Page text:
I squinted at the castle. Boy, had I ever gotten that wrong.
I glanced around as I walked, wondered just how far from home I’d come. The sun was bright here, golden. The ocean a perfect blue that was as clear as glass. It reminded me of the islands we’d visited last summer and I suddenly remembered Kona’s unwillingness to be pinned down when I’d asked about his name. Had my headlong flight last night led me all the way to the Pacific Islands?
Ugh. He was in my brain again. Are none of my thoughts sacred?
I don’t know. Are they?
How had I forgotten how perverse Kona was? Once again, he was taking great delight in tormenting me.
So, if I’m not in Tahiti, where exactly am I? I demanded.
Don’t rack your brain trying to figure out that stuff. We’re not on any map—any human map, that is.
What’s that supposed to mean? The more agitated I grew, the faster I walked. I was almost at the castle.
Don’t worry about it.
I gritted my teeth. I’m not an imbecile, you know. You don’t get to pat me on the head and tell me to be a good girl. You promised me answers and you will give them to me.
He laughed. You’re a real hard-ass, you know that? The way he said it made it seem like a compliment.
I’ve had to be.
That’s one of the things I like best about you. One of the things you’ll need when …
Keep breaking off like that in midsentence and you’re a dead man when I finally get my hands on you.
Ooh, I’m shaking.
You should be.
Nah, you worked too hard to save me to kill me now.
Don’t bet on it. I approached the door, reached for it. I faced down a garden of octopuses for you, but that doesn’t mean I’m a pushover. In fact—
The door swung open before I could turn the handle. A man, about fifty, stood on the other side of the threshold. Despite being dressed in a pair of baggy shorts and one of my father’s surfing tees, he was a dead ringer for Alfred, Batman’s very formal butler dude. And I should know—Rio and Moku watched the stupid movie about ten times a week.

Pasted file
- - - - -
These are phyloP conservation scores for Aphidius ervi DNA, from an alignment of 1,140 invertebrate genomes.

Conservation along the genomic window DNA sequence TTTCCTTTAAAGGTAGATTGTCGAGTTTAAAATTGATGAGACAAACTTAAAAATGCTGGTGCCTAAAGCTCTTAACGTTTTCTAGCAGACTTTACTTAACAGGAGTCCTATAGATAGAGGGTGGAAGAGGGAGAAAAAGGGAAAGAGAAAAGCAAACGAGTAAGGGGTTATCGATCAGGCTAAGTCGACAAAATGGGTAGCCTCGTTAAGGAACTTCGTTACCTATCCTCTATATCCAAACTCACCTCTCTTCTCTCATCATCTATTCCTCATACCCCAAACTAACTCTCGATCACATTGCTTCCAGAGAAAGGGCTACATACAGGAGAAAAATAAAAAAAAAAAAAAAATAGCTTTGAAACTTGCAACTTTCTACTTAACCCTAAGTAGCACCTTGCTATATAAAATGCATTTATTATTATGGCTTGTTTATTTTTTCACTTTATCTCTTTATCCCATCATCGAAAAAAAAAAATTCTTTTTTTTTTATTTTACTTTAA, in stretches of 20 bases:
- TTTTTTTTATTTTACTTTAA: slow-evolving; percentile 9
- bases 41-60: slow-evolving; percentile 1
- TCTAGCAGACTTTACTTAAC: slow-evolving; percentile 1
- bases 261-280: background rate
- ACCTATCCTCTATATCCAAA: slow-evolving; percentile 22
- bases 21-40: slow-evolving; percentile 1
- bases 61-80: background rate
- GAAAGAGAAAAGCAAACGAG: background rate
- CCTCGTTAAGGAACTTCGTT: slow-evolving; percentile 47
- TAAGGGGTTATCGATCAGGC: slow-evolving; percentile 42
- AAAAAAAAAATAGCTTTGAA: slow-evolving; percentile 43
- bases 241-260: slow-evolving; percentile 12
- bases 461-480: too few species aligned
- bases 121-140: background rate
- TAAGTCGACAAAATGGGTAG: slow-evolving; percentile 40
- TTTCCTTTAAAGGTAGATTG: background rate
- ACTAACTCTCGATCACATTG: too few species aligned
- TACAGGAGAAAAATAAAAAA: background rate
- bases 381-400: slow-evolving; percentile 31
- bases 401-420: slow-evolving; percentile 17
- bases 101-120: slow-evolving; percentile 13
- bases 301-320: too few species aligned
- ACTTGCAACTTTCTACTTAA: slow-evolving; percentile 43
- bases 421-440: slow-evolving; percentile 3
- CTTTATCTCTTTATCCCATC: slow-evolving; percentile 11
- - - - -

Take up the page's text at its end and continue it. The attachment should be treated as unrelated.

The look he gave me was so full of disapproval that I started to take offense—I’d come too long a way to have to deal with attitude. But then I remembered. Most of my body was bruised or bleeding, and I had shown up at the door in nothing but my bra and panties.
The realization had me glancing down, mortified, but one look made me wish I hadn’t. Make that my completely translucent bra and panties. Ugh.
I crossed my arms awkwardly over my breasts, waited for him to invite me in—or tell me to get lost. He did neither, just continued to stare until I was squirming where I stood. When I couldn’t take the tense silence any longer, I finally muttered, “I’m Tempest. I need to see Kona.”
His eyes widened at my name, the tight purse of his lips relaxing slightly. “Certainly. Come in.” He stepped away from the door, ushered me inside, then eyed my sandy feet with complete repugnance. “Let me get you something to dry off.” And clean up—he didn’t say it, but the words were definitely implied.
“That’d be great.” Part of me wanted to tell him what he could do with his obvious disgust, but I wasn’t exactly coming from a position of strength. After all, it wasn’t like I could meet Kona in my underwear.
Why not? It wouldn’t bother me. I could almost see his smile.
Yeah, I just bet.
“This should help, madam.” The odd surfer-turned-butler held out a brightly patterned towel and navy blue robe. I reached for the towel first, tried to brush off as much sand as I possibly could under his eagle eye. Then wrapped the robe around me, shocked at how soft and plush it was. When I rubbed my nose against the collar, I realized that it smelled like Kona.